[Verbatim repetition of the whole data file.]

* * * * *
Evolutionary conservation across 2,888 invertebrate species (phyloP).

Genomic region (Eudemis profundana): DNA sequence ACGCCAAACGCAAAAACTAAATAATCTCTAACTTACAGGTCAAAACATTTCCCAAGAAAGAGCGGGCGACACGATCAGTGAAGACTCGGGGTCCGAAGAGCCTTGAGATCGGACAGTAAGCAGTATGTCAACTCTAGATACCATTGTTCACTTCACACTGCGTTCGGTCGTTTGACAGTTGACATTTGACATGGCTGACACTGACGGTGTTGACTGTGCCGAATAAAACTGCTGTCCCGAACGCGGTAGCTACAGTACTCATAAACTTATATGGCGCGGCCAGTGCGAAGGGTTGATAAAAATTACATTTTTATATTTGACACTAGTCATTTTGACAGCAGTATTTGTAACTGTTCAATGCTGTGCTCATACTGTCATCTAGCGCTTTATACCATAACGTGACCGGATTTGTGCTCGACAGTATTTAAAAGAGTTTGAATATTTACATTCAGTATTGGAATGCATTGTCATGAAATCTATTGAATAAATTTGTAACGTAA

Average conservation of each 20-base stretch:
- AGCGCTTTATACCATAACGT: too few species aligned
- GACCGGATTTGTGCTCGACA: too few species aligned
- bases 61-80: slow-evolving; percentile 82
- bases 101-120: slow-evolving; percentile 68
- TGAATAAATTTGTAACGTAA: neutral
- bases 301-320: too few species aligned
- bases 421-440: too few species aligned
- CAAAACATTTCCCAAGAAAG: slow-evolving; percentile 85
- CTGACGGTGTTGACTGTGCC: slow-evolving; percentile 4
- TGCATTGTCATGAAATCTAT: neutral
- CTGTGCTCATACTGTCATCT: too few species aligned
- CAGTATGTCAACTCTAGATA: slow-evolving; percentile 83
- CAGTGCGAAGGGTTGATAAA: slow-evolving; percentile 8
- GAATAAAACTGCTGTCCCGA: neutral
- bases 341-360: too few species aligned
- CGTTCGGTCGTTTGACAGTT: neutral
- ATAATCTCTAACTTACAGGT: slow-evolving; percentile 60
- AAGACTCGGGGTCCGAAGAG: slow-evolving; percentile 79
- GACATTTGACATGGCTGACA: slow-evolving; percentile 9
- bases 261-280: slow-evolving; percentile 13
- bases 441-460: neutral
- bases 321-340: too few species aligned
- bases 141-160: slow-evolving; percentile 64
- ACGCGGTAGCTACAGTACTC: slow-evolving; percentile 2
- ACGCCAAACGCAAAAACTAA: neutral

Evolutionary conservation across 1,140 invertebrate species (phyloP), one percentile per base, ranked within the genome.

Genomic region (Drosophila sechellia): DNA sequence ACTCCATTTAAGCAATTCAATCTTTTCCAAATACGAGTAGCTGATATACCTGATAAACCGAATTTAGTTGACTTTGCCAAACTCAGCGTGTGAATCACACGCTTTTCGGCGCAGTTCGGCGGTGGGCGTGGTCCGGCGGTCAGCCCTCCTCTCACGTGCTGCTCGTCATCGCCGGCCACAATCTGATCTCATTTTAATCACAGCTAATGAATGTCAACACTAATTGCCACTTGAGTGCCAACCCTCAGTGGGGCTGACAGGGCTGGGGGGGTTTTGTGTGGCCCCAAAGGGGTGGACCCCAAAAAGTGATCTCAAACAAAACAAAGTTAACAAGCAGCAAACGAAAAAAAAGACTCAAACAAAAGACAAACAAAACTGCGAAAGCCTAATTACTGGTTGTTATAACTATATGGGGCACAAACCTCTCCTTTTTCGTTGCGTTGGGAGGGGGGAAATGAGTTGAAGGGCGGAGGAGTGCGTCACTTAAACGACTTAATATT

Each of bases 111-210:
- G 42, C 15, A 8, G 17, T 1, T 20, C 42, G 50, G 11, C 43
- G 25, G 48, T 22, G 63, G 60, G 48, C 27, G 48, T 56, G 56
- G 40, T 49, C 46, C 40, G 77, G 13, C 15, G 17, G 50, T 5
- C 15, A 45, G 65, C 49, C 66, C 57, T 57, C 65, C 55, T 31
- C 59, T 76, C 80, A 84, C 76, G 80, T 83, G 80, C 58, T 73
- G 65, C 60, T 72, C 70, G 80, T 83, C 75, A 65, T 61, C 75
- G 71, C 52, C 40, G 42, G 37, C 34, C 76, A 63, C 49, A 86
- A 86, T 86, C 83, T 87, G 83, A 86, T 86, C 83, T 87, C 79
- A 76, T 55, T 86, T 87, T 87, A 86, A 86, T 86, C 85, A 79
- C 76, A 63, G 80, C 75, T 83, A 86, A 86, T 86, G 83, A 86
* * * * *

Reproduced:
Evolutionary conservation across 2,888 invertebrate species (phyloP).

Genomic region (Eudemis profundana): DNA sequence ACGCCAAACGCAAAAACTAAATAATCTCTAACTTACAGGTCAAAACATTTCCCAAGAAAGAGCGGGCGACACGATCAGTGAAGACTCGGGGTCCGAAGAGCCTTGAGATCGGACAGTAAGCAGTATGTCAACTCTAGATACCATTGTTCACTTCACACTGCGTTCGGTCGTTTGACAGTTGACATTTGACATGGCTGACACTGACGGTGTTGACTGTGCCGAATAAAACTGCTGTCCCGAACGCGGTAGCTACAGTACTCATAAACTTATATGGCGCGGCCAGTGCGAAGGGTTGATAAAAATTACATTTTTATATTTGACACTAGTCATTTTGACAGCAGTATTTGTAACTGTTCAATGCTGTGCTCATACTGTCATCTAGCGCTTTATACCATAACGTGACCGGATTTGTGCTCGACAGTATTTAAAAGAGTTTGAATATTTACATTCAGTATTGGAATGCATTGTCATGAAATCTATTGAATAAATTTGTAACGTAA

Average conservation of each 20-base stretch:
- AGCGCTTTATACCATAACGT: too few species aligned
- GACCGGATTTGTGCTCGACA: too few species aligned
- bases 61-80: slow-evolving; percentile 82
- bases 101-120: slow-evolving; percentile 68
- TGAATAAATTTGTAACGTAA: neutral
- bases 301-320: too few species aligned
- bases 421-440: too few species aligned
- CAAAACATTTCCCAAGAAAG: slow-evolving; percentile 85
- CTGACGGTGTTGACTGTGCC: slow-evolving; percentile 4
- TGCATTGTCATGAAATCTAT: neutral
- CTGTGCTCATACTGTCATCT: too few species aligned
- CAGTATGTCAACTCTAGATA: slow-evolving; percentile 83
- CAGTGCGAAGGGTTGATAAA: slow-evolving; percentile 8
- GAATAAAACTGCTGTCCCGA: neutral
- bases 341-360: too few species aligned
- CGTTCGGTCGTTTGACAGTT: neutral
- ATAATCTCTAACTTACAGGT: slow-evolving; percentile 60
- AAGACTCGGGGTCCGAAGAG: slow-evolving; percentile 79
- GACATTTGACATGGCTGACA: slow-evolving; percentile 9
- bases 261-280: slow-evolving; percentile 13
- bases 441-460: neutral
- bases 321-340: too few species aligned
- bases 141-160: slow-evolving; percentile 64
- ACGCGGTAGCTACAGTACTC: slow-evolving; percentile 2
- ACGCCAAACGCAAAAACTAA: neutral

Evolutionary conservation across 1,140 invertebrate species (phyloP), one percentile per base, ranked within the genome.

Genomic region (Drosophila sechellia): DNA sequence ACTCCATTTAAGCAATTCAATCTTTTCCAAATACGAGTAGCTGATATACCTGATAAACCGAATTTAGTTGACTTTGCCAAACTCAGCGTGTGAATCACACGCTTTTCGGCGCAGTTCGGCGGTGGGCGTGGTCCGGCGGTCAGCCCTCCTCTCACGTGCTGCTCGTCATCGCCGGCCACAATCTGATCTCATTTTAATCACAGCTAATGAATGTCAACACTAATTGCCACTTGAGTGCCAACCCTCAGTGGGGCTGACAGGGCTGGGGGGGTTTTGTGTGGCCCCAAAGGGGTGGACCCCAAAAAGTGATCTCAAACAAAACAAAGTTAACAAGCAGCAAACGAAAAAAAAGACTCAAACAAAAGACAAACAAAACTGCGAAAGCCTAATTACTGGTTGTTATAACTATATGGGGCACAAACCTCTCCTTTTTCGTTGCGTTGGGAGGGGGGAAATGAGTTGAAGGGCGGAGGAGTGCGTCACTTAAACGACTTAATATT

Each of bases 111-210:
- G 42, C 15, A 8, G 17, T 1, T 20, C 42, G 50, G 11, C 43
- G 25, G 48, T 22, G 63, G 60, G 48, C 27, G 48, T 56, G 56
- G 40, T 49, C 46, C 40, G 77, G 13, C 15, G 17, G 50, T 5
- C 15, A 45, G 65, C 49, C 66, C 57, T 57, C 65, C 55, T 31
- C 59, T 76, C 80, A 84, C 76, G 80, T 83, G 80, C 58, T 73
- G 65, C 60, T 72, C 70, G 80, T 83, C 75, A 65, T 61, C 75
- G 71, C 52, C 40, G 42, G 37, C 34, C 76, A 63, C 49, A 86
- A 86, T 86, C 83, T 87, G 83, A 86, T 86, C 83, T 87, C 79
- A 76, T 55, T 86, T 87, T 87, A 86, A 86, T 86, C 85, A 79
- C 76, A 63, G 80, C 75, T 83, A 86, A 86, T 86, G 83, A 86